"Multiple health interventions had successfully eliminated cholera outbreaks in other areas of the city, but failed in Old Fadama," wrote Kritz, who participated in the Accra meeting as a panelist, speaking on fostering effective partnerships.
In Accra, she noted that the work she and the sisters and others are undertaking utilizes several of the United Nations' 17 sustainable development goals, set out in 2015 to eradicate poverty and improve economic and social conditions throughout the world. These include using Goal 17, partnerships, to achieve Goal 3, good health and well-being, and Goal 6, clean water and sanitation.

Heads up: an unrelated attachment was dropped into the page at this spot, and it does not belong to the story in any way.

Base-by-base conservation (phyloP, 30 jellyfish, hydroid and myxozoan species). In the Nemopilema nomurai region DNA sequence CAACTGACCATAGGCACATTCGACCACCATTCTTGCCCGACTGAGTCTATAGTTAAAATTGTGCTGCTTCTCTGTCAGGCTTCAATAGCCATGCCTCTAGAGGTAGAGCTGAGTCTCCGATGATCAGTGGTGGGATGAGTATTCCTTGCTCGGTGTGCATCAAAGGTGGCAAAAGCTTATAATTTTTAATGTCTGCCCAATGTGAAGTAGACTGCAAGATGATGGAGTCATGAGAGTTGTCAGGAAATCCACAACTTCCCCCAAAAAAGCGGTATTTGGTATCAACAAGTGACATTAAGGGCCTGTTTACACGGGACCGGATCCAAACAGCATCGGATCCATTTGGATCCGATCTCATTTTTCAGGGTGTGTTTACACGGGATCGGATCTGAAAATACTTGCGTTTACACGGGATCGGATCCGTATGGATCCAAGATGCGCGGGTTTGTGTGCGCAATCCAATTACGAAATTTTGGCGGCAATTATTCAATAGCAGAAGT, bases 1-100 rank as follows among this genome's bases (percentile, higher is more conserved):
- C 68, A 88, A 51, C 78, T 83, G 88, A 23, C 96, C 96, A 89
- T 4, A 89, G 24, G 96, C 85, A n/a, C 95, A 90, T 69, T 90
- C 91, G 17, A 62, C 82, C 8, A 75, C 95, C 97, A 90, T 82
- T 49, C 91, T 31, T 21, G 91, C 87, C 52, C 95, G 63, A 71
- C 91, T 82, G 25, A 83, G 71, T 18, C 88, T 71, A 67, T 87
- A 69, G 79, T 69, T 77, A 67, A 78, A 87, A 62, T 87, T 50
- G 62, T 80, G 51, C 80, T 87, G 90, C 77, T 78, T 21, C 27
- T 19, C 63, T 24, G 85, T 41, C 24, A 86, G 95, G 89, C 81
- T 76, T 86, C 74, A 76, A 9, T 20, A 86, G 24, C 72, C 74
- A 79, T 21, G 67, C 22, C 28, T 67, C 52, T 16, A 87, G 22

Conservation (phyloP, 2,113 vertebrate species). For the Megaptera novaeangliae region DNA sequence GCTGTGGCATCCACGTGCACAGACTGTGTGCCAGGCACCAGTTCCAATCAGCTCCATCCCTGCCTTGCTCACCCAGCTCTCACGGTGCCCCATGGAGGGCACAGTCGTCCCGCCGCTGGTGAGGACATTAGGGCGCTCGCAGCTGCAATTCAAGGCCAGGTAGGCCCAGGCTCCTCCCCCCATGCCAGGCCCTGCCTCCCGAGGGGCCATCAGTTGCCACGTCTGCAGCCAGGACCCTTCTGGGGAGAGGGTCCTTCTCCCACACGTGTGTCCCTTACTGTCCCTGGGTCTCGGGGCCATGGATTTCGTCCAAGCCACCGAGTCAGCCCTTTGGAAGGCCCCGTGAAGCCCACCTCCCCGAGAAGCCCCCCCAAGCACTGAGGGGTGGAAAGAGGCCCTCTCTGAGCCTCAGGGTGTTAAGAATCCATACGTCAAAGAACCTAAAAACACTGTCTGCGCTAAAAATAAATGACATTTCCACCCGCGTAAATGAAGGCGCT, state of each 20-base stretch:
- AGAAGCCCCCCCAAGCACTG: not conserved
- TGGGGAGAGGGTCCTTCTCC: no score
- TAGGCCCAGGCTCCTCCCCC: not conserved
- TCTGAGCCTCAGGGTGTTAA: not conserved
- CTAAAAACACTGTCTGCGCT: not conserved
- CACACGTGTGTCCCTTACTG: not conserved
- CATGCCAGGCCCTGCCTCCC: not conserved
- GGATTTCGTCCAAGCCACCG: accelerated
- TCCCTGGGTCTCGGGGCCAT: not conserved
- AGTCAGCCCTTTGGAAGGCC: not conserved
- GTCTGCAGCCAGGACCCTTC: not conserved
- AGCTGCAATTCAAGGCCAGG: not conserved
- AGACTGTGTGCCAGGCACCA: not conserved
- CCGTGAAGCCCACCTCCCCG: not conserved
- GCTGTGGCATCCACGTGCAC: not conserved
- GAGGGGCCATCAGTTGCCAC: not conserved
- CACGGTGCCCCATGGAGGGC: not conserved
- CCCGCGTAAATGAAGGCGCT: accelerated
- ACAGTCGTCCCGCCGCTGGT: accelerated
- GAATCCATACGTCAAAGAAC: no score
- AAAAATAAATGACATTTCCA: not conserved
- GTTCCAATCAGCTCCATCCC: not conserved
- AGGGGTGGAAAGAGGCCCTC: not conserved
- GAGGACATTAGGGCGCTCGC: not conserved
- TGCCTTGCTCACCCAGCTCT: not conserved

The sisters, Kritz wrote, "known for their long-term attention to communities in need, identified that the project must respond to community requests to achieve sustainability."
The community, she said, "was frustrated with short-term projects led by internationally funded foreign investigators or collaborators, which resulted in time and resources taken from community members — but 'nothing changed.' " Adding to the problem: Different ethnic groups destroyed other groups' property.
To change the dynamic, different groups started to work together. "The city donated the land and approved infrastructure investment, and entered a long-term public-private partnership with the collaboration to manage the latrines," Kritz wrote.